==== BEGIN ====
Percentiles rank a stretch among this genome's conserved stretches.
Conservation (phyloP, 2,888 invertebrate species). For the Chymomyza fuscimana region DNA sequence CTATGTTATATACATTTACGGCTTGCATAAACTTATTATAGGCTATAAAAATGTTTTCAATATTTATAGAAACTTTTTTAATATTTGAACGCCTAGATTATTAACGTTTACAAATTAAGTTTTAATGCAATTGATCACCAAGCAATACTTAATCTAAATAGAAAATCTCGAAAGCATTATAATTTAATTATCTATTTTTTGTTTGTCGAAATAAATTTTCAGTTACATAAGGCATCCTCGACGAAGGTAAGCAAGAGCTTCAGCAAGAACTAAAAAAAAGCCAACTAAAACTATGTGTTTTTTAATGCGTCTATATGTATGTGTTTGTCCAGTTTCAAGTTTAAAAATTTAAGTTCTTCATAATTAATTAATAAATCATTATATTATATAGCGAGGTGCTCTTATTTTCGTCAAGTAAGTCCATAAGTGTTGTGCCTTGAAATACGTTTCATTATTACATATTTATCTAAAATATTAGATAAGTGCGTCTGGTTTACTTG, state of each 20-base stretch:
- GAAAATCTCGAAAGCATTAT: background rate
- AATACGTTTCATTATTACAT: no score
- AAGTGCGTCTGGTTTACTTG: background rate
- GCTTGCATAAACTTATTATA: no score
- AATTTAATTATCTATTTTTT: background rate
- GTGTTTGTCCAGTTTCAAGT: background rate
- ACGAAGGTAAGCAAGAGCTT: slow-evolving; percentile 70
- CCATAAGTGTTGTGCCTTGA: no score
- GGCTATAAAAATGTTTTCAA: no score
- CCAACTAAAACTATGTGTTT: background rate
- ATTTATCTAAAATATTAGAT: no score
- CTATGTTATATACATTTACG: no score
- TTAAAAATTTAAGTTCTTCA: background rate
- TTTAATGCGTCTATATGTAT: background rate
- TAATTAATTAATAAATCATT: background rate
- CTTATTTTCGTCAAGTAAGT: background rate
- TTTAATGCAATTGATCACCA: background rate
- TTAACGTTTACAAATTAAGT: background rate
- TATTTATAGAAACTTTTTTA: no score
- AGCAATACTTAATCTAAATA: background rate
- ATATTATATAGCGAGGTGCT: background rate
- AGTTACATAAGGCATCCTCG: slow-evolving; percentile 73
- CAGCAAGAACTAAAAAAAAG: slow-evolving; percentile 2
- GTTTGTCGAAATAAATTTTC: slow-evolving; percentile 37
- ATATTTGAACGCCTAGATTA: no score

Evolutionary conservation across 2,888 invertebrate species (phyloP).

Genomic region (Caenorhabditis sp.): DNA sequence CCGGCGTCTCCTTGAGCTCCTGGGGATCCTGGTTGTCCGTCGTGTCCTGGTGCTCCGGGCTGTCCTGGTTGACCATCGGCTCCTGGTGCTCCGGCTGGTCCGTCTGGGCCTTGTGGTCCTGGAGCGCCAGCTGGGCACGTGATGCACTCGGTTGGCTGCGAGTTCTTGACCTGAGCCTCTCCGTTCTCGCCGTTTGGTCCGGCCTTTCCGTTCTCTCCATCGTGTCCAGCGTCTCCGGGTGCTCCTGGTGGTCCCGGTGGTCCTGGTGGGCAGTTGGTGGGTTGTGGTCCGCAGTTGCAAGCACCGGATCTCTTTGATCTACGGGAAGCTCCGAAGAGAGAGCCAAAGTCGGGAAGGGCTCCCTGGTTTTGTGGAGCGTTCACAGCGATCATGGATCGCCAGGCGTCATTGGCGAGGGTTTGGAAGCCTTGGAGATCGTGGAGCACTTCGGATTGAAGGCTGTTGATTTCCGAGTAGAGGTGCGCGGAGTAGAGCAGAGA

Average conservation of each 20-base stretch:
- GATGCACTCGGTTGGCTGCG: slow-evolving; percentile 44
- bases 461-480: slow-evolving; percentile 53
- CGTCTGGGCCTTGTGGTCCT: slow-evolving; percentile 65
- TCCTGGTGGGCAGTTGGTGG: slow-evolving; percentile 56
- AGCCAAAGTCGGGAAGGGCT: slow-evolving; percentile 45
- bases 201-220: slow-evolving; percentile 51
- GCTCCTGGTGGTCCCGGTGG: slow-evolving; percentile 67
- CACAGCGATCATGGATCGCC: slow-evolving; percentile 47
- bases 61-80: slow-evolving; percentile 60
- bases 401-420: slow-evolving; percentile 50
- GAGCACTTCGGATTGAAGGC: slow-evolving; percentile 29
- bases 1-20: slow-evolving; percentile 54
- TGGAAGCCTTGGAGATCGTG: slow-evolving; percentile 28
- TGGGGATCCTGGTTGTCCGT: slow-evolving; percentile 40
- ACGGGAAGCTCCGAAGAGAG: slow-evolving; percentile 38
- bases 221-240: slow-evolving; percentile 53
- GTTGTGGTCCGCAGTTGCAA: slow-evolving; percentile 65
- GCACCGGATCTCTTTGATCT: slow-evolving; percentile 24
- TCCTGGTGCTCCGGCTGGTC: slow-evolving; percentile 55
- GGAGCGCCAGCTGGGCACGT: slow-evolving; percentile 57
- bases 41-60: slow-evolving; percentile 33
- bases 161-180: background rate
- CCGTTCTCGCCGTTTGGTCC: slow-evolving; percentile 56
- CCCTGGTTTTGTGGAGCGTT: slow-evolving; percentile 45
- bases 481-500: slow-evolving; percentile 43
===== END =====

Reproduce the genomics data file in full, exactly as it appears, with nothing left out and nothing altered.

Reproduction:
Percentiles rank a stretch among this genome's conserved stretches.
Conservation (phyloP, 2,888 invertebrate species). For the Chymomyza fuscimana region DNA sequence CTATGTTATATACATTTACGGCTTGCATAAACTTATTATAGGCTATAAAAATGTTTTCAATATTTATAGAAACTTTTTTAATATTTGAACGCCTAGATTATTAACGTTTACAAATTAAGTTTTAATGCAATTGATCACCAAGCAATACTTAATCTAAATAGAAAATCTCGAAAGCATTATAATTTAATTATCTATTTTTTGTTTGTCGAAATAAATTTTCAGTTACATAAGGCATCCTCGACGAAGGTAAGCAAGAGCTTCAGCAAGAACTAAAAAAAAGCCAACTAAAACTATGTGTTTTTTAATGCGTCTATATGTATGTGTTTGTCCAGTTTCAAGTTTAAAAATTTAAGTTCTTCATAATTAATTAATAAATCATTATATTATATAGCGAGGTGCTCTTATTTTCGTCAAGTAAGTCCATAAGTGTTGTGCCTTGAAATACGTTTCATTATTACATATTTATCTAAAATATTAGATAAGTGCGTCTGGTTTACTTG, state of each 20-base stretch:
- GAAAATCTCGAAAGCATTAT: background rate
- AATACGTTTCATTATTACAT: no score
- AAGTGCGTCTGGTTTACTTG: background rate
- GCTTGCATAAACTTATTATA: no score
- AATTTAATTATCTATTTTTT: background rate
- GTGTTTGTCCAGTTTCAAGT: background rate
- ACGAAGGTAAGCAAGAGCTT: slow-evolving; percentile 70
- CCATAAGTGTTGTGCCTTGA: no score
- GGCTATAAAAATGTTTTCAA: no score
- CCAACTAAAACTATGTGTTT: background rate
- ATTTATCTAAAATATTAGAT: no score
- CTATGTTATATACATTTACG: no score
- TTAAAAATTTAAGTTCTTCA: background rate
- TTTAATGCGTCTATATGTAT: background rate
- TAATTAATTAATAAATCATT: background rate
- CTTATTTTCGTCAAGTAAGT: background rate
- TTTAATGCAATTGATCACCA: background rate
- TTAACGTTTACAAATTAAGT: background rate
- TATTTATAGAAACTTTTTTA: no score
- AGCAATACTTAATCTAAATA: background rate
- ATATTATATAGCGAGGTGCT: background rate
- AGTTACATAAGGCATCCTCG: slow-evolving; percentile 73
- CAGCAAGAACTAAAAAAAAG: slow-evolving; percentile 2
- GTTTGTCGAAATAAATTTTC: slow-evolving; percentile 37
- ATATTTGAACGCCTAGATTA: no score

Evolutionary conservation across 2,888 invertebrate species (phyloP).

Genomic region (Caenorhabditis sp.): DNA sequence CCGGCGTCTCCTTGAGCTCCTGGGGATCCTGGTTGTCCGTCGTGTCCTGGTGCTCCGGGCTGTCCTGGTTGACCATCGGCTCCTGGTGCTCCGGCTGGTCCGTCTGGGCCTTGTGGTCCTGGAGCGCCAGCTGGGCACGTGATGCACTCGGTTGGCTGCGAGTTCTTGACCTGAGCCTCTCCGTTCTCGCCGTTTGGTCCGGCCTTTCCGTTCTCTCCATCGTGTCCAGCGTCTCCGGGTGCTCCTGGTGGTCCCGGTGGTCCTGGTGGGCAGTTGGTGGGTTGTGGTCCGCAGTTGCAAGCACCGGATCTCTTTGATCTACGGGAAGCTCCGAAGAGAGAGCCAAAGTCGGGAAGGGCTCCCTGGTTTTGTGGAGCGTTCACAGCGATCATGGATCGCCAGGCGTCATTGGCGAGGGTTTGGAAGCCTTGGAGATCGTGGAGCACTTCGGATTGAAGGCTGTTGATTTCCGAGTAGAGGTGCGCGGAGTAGAGCAGAGA

Average conservation of each 20-base stretch:
- GATGCACTCGGTTGGCTGCG: slow-evolving; percentile 44
- bases 461-480: slow-evolving; percentile 53
- CGTCTGGGCCTTGTGGTCCT: slow-evolving; percentile 65
- TCCTGGTGGGCAGTTGGTGG: slow-evolving; percentile 56
- AGCCAAAGTCGGGAAGGGCT: slow-evolving; percentile 45
- bases 201-220: slow-evolving; percentile 51
- GCTCCTGGTGGTCCCGGTGG: slow-evolving; percentile 67
- CACAGCGATCATGGATCGCC: slow-evolving; percentile 47
- bases 61-80: slow-evolving; percentile 60
- bases 401-420: slow-evolving; percentile 50
- GAGCACTTCGGATTGAAGGC: slow-evolving; percentile 29
- bases 1-20: slow-evolving; percentile 54
- TGGAAGCCTTGGAGATCGTG: slow-evolving; percentile 28
- TGGGGATCCTGGTTGTCCGT: slow-evolving; percentile 40
- ACGGGAAGCTCCGAAGAGAG: slow-evolving; percentile 38
- bases 221-240: slow-evolving; percentile 53
- GTTGTGGTCCGCAGTTGCAA: slow-evolving; percentile 65
- GCACCGGATCTCTTTGATCT: slow-evolving; percentile 24
- TCCTGGTGCTCCGGCTGGTC: slow-evolving; percentile 55
- GGAGCGCCAGCTGGGCACGT: slow-evolving; percentile 57
- bases 41-60: slow-evolving; percentile 33
- bases 161-180: background rate
- CCGTTCTCGCCGTTTGGTCC: slow-evolving; percentile 56
- CCCTGGTTTTGTGGAGCGTT: slow-evolving; percentile 45
- bases 481-500: slow-evolving; percentile 43